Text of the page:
As they clasped hands while walking down the red carpet at the Lahore airport recently, Nawaz Sharif of Pakistan and Narendra Modi of India looked more like close friends than the leaders of two countries whose tense relations have long been a threat to regional stability.
Mr. Modi’s visit to Pakistan was arranged on short notice and marked the first visit by an Indian prime minister in almost 12 years. Mr. Sharif’s warm greeting and hosting of Mr. Modi at the Sharif family home set a welcome atmosphere for talks aimed at resuming a stalled dialogue on critical economic and security issues. But while the two leaders got the political optics right, the challenge, as always, will be overcoming formidable obstacles at home.
Mr. Sharif has pressed for engagement with India; Mr. Modi has been conflicted. He invited Mr. Sharif to his inauguration last year but soon after canceled high-level talks, annoyed that Pakistani diplomats had met with separatist leaders from disputed Kashmir. Mr. Modi has also taken a harder line than his predecessor on security issues involving Pakistan.
Domestic constraints limit both leaders, especially Mr. Sharif. His power is eclipsed by an army that controls the fastest-growing nuclear weapons program in the world.
The army exploits tensions with India to bolster its importance in Pakistan. Whether the generals support Mr. Sharif’s new outreach to Mr. Modi is unclear, though it seems clear that contact between the two nuclear-armed countries is imperative given the many points of friction, including Afghanistan and Kashmir.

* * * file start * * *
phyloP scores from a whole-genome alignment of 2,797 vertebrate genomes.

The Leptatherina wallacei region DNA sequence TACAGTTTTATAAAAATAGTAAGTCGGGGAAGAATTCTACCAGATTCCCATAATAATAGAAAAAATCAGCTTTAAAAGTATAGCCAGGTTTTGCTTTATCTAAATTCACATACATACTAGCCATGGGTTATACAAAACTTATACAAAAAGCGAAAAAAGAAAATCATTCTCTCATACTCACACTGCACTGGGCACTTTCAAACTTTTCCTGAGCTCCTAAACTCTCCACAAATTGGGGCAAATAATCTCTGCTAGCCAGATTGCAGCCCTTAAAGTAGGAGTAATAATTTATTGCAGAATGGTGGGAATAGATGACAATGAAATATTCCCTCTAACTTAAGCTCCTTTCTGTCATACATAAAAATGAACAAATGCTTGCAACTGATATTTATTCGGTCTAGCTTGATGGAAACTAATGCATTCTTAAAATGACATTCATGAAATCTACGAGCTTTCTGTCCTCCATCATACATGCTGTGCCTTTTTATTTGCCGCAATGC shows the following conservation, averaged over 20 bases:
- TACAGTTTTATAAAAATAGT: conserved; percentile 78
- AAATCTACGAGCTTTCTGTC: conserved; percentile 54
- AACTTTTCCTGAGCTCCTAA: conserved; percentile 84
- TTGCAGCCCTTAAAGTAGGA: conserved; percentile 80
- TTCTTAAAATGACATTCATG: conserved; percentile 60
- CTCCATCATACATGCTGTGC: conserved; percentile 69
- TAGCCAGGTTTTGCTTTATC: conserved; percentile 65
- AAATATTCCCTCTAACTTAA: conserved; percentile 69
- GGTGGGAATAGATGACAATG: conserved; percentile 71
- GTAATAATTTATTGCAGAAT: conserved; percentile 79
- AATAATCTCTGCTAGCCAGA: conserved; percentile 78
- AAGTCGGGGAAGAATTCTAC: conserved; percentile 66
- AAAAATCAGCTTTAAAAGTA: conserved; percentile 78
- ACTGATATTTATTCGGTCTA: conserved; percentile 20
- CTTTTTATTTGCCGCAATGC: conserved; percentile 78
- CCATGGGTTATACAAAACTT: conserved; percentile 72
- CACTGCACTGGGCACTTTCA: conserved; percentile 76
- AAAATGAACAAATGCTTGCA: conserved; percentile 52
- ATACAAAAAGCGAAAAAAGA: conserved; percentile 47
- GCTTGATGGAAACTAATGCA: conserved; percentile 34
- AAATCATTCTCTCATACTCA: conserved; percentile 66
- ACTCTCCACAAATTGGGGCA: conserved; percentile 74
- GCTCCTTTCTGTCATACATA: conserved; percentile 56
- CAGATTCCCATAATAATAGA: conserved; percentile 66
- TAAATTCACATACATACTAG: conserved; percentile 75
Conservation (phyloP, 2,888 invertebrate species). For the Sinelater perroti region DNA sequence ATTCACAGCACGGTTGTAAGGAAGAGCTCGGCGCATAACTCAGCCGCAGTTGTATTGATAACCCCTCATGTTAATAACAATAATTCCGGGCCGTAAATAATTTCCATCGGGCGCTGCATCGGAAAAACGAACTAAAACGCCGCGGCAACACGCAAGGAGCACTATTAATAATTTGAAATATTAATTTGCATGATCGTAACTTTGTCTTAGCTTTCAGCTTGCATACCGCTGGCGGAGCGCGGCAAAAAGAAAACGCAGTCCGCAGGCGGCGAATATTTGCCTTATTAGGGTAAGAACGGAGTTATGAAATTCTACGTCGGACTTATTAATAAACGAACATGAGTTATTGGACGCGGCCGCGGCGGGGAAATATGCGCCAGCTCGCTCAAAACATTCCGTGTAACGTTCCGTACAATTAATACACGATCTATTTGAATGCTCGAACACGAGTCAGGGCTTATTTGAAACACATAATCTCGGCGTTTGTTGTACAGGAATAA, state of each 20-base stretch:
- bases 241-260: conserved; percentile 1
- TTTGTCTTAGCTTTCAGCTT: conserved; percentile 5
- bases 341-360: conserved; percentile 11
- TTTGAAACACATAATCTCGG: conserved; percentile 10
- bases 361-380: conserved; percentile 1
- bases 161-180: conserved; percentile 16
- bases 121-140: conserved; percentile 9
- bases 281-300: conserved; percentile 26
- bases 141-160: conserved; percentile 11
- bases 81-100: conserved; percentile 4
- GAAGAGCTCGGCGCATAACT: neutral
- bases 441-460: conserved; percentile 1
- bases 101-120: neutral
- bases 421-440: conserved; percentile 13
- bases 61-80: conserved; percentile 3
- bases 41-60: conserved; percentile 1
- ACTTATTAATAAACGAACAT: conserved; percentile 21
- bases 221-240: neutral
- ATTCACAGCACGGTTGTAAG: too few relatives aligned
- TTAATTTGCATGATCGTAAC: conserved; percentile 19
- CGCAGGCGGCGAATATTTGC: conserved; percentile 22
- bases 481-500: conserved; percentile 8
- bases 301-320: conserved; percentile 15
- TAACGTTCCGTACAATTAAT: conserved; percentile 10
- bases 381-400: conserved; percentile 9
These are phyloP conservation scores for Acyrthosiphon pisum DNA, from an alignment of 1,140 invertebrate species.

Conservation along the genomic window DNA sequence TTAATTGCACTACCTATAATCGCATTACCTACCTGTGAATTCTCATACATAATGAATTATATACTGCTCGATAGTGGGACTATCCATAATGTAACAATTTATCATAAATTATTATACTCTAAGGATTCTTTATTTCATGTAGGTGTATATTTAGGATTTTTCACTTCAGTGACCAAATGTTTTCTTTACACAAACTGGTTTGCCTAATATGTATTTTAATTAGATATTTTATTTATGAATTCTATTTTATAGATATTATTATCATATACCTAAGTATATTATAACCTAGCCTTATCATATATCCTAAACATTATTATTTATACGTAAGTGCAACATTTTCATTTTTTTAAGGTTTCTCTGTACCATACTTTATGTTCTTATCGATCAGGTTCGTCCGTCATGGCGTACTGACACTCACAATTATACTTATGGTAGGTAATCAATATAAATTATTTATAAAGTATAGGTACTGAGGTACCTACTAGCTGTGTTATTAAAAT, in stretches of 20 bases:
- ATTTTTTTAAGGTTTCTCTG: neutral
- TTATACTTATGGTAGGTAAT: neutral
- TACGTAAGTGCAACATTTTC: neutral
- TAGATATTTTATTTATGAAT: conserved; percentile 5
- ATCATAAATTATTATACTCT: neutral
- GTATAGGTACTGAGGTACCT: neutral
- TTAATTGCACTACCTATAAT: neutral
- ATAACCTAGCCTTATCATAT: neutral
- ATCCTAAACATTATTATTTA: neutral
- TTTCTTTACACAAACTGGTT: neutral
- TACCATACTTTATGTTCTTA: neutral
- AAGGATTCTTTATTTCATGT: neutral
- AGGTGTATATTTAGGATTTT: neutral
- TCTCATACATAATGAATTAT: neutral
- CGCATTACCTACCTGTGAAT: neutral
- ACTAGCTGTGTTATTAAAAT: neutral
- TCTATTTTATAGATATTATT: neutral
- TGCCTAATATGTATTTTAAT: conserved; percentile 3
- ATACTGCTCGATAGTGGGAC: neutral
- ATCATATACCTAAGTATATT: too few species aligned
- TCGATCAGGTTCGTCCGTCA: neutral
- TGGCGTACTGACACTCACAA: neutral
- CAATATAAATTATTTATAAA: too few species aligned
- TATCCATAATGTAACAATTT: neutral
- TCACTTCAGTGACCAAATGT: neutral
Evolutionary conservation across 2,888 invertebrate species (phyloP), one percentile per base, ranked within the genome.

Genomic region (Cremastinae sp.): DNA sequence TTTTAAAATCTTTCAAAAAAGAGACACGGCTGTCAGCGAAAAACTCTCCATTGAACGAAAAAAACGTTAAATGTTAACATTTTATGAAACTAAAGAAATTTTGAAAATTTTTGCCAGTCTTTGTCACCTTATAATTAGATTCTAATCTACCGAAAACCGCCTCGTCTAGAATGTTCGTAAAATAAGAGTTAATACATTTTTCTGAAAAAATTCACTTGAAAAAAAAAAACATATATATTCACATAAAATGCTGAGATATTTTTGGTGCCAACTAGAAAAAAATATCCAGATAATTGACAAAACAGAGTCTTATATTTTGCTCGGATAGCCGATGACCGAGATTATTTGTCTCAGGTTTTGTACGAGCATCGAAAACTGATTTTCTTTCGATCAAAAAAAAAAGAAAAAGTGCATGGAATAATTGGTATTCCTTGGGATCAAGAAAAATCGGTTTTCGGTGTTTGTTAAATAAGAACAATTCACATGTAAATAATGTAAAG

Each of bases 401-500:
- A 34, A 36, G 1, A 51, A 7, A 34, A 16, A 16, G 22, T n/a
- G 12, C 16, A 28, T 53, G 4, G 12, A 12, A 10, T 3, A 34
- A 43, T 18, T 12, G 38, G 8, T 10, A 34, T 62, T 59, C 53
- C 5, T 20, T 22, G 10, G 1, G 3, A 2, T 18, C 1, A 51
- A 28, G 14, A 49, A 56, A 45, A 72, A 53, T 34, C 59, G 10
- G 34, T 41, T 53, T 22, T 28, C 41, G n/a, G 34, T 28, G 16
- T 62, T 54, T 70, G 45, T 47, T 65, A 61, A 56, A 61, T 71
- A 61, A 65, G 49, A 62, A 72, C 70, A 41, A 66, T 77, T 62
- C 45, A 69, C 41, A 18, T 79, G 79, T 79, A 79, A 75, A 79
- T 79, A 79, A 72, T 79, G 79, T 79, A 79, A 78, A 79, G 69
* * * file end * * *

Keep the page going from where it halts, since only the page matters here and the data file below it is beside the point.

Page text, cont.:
Mr. Modi seems to have finally decided that better relations are not only necessary, but require his personal involvement. He may also have concluded that improved ties with Pakistan could help him realize his domestic ambitions, which include transforming India into an economic power. So far he has not delivered on that promise, spurring protests by middle-class Indians demanding more good jobs.
Meanwhile, members of his government and political party have been inflaming sectarian tensions, alarming many Indians and damaging Mr. Modi’s international reputation. A recent report by the Council on Foreign Relations concluded that without market reforms India risks being left behind in international trade, and that the risk of conflict with Pakistan “threatens to drag India down.” The group said India should seek better relations “for the sake of its own future.”
One major test of the Modi-Sharif relationship will be whether the two can work together to promote peace talks between the Afghan government and the Taliban, which has been making gains on the battlefield. Pakistan has given assistance and a haven to the Afghan Taliban as a hedge against India, while India has supported and provided military assistance to the Afghan government.
American officials say they believe that Pakistan’s army has become more serious about fighting the Taliban and encouraging peace talks because the generals are increasingly worried that a Taliban victory could make Afghanistan a more attractive magnet for the Islamic State and other militants who could threaten Pakistan. Other experts are doubtful. Whether a stronger personal connection between Mr. Modi and Mr. Sharif can lead to real trust and cooperation on such issues remains to be seen.